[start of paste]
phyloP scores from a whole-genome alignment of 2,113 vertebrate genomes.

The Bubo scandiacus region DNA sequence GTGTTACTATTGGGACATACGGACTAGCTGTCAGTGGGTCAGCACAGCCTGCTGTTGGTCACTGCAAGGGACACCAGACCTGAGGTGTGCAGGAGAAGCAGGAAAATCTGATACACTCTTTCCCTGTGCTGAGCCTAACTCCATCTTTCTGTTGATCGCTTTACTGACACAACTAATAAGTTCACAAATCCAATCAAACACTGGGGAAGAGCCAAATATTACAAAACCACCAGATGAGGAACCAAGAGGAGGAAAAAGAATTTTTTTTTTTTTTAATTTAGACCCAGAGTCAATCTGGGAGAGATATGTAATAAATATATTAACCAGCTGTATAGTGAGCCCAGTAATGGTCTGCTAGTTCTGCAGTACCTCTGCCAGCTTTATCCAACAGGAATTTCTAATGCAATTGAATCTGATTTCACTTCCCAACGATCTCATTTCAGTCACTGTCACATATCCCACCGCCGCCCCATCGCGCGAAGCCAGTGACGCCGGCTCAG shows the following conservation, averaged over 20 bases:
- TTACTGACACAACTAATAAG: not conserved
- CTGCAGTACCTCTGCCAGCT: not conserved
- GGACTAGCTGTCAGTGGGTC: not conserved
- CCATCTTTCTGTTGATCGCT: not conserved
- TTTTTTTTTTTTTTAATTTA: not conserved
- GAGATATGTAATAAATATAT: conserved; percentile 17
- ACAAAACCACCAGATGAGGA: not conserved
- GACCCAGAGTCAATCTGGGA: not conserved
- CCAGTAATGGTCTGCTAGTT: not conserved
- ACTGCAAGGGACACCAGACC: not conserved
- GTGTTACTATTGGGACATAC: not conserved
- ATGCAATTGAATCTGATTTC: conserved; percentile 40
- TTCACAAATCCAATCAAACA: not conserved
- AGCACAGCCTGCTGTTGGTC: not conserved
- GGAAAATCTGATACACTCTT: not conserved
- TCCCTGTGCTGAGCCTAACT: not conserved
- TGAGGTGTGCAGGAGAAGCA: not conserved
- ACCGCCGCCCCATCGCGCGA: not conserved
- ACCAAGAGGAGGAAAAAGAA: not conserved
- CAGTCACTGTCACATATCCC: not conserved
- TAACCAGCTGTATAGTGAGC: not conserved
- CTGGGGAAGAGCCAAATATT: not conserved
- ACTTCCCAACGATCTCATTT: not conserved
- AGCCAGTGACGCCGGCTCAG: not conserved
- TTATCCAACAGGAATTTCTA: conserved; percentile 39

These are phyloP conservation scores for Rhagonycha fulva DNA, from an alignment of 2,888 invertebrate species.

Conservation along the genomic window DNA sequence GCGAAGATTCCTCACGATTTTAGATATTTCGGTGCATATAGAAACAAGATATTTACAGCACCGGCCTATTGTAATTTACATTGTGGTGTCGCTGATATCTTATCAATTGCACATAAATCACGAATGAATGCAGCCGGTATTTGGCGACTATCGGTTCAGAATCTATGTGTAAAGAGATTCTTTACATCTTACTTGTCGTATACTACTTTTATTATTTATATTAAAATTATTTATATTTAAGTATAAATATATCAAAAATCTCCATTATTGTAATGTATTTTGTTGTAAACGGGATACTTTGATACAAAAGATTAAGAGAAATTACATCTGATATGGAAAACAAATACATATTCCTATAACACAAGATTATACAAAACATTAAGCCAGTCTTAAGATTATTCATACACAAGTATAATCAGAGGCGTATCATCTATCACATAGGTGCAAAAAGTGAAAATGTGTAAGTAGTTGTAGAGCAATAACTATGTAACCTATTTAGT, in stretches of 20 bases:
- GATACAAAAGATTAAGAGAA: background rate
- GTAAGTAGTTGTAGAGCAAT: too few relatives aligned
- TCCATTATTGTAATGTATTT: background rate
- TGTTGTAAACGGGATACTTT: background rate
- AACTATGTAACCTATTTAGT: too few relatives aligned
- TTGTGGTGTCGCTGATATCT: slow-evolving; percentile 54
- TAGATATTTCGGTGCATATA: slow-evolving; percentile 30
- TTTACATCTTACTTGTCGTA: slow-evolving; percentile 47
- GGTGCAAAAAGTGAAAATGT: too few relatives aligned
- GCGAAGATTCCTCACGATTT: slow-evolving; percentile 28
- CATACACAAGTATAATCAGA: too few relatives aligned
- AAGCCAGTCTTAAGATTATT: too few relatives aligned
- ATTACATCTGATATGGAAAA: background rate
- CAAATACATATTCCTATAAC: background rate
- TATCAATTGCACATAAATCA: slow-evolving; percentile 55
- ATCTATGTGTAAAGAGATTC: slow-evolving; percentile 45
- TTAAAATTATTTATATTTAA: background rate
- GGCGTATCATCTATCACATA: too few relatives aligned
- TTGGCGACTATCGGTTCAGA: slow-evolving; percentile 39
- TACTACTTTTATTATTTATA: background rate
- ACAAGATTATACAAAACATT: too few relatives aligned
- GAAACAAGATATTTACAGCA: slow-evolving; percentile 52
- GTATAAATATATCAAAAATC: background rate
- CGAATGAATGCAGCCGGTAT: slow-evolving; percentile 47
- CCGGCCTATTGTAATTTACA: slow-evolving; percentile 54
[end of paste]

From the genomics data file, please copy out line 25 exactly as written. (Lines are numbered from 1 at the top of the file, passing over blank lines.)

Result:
- ACTTCCCAACGATCTCATTT: not conserved